Funding News Edition: September 20, 2023 See more articles in this edition
In an August 10, 2023 Perspectives post, Dr. Devon C. Crawford of the National Institute of Neurological Disorders and Stroke presented the topic of Addressing Rigor in Scientific Studies.
Separately, we’ve heard from investigators who are concerned that key research findings may fail to break through with the public in an environment of misinformation and distrust. Demonstrating a research project’s rigor is more important than ever, whether for a scientific or lay audience.
As Dr. Crawford points out, science communication is rapidly evolving, and the growing use of preprints and the sheer number of published studies make it increasingly difficult to determine which findings are worthy of attention. It’s important to recognize that not all scientific studies are created equal.
As a result, communicators need to discern which studies are reputable in order to know what to convey to their target audience. Inaccurate or untrustworthy information can have dire consequences, so it is important to understand how to assess whether studies have robust findings and how to communicate this to audiences.
Science communicators also need to describe the major conclusions from a study, along with its implications for future research and public health practice, without overstating the results. Science is a continual process of updating knowledge that is conditional on how the results were obtained; it is not a series of discovered “facts.” All scientific conclusions are subject to interpretation, and all have some degree of uncertainty.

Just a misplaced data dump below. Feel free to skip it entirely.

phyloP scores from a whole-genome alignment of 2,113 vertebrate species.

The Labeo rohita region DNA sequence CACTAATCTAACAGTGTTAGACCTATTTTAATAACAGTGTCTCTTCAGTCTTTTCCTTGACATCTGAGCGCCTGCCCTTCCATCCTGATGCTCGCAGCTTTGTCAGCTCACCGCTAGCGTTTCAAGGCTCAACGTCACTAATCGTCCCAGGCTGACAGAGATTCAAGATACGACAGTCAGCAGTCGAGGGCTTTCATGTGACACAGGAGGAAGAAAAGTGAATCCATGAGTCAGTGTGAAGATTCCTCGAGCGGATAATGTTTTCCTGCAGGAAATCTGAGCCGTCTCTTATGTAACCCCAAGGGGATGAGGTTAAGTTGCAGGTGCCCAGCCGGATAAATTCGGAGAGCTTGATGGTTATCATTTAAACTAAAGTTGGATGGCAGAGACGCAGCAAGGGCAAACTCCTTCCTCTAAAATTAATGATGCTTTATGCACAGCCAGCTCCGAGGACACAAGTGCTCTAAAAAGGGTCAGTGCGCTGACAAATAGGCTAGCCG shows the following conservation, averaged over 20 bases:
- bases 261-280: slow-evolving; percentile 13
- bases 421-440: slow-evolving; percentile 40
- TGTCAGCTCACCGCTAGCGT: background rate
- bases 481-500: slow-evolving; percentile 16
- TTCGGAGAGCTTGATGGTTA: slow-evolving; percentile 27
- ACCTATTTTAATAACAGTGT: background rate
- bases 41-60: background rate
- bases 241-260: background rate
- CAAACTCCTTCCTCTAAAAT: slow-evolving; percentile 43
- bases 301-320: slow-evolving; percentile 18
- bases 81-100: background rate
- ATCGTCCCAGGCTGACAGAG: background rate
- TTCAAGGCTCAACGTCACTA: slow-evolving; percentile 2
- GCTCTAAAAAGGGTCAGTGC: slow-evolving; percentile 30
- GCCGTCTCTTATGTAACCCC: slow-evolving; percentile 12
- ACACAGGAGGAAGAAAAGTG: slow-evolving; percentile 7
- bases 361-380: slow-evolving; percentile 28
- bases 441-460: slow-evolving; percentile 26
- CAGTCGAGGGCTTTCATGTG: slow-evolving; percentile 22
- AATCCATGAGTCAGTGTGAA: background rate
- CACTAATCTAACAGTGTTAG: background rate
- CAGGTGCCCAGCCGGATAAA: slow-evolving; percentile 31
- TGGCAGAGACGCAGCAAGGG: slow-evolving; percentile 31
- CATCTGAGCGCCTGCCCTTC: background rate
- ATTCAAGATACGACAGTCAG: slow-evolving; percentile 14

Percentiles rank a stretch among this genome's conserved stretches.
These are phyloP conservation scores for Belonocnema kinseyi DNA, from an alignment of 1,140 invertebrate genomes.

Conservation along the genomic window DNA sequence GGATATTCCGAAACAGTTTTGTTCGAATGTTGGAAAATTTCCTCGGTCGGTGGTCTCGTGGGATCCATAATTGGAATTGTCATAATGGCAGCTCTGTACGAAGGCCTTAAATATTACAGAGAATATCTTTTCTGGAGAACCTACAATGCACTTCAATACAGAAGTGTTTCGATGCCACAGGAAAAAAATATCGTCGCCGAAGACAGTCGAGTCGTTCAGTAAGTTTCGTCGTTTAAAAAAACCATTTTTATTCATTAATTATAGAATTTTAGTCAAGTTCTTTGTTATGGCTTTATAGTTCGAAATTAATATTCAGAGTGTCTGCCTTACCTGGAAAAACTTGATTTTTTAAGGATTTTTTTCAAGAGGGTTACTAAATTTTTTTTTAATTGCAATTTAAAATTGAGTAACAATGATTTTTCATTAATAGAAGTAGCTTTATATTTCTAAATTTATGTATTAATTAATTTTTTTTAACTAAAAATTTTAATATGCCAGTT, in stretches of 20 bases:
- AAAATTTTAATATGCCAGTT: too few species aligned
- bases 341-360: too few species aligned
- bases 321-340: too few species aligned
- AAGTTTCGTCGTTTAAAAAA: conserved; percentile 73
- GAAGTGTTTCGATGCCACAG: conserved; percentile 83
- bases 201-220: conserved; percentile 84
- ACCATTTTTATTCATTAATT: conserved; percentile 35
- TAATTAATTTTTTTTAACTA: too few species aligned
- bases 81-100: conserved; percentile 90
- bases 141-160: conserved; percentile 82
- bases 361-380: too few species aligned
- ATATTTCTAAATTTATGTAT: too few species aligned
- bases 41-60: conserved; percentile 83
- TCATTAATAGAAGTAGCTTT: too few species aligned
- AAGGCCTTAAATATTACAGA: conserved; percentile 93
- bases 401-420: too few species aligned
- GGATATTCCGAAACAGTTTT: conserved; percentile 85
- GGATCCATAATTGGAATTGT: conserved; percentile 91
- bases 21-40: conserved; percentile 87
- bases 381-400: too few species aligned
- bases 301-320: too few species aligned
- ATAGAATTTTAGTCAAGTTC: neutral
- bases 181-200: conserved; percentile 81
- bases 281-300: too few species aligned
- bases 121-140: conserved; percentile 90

Responsible science communicators will report important details of a study: the number of subjects, species involved, techniques used, major outcomes, and caveats. However, even this level of reporting does not provide enough information to know how much to trust the results.
The rigor and transparency of a study are key for gleaning the robustness of its results. This includes the design, implementation, analysis, and interpretation of experiments. If a study’s validity isn’t known, the rest is moot.
How does one know if a study is rigorous? And how can this be communicated to broad audiences? A single person can’t keep up with all of the limitations of every scientific approach, and even savvy readers of original research articles need to beware of mistaking “spin” for reasonable conclusions within a given study. Fortunately, there are some generally agreed-upon principles of rigorous research that apply across fields and methods.
Learn more by reading Addressing Rigor in Scientific Studies by Dr. Crawford. You may also want to refer to the following resources: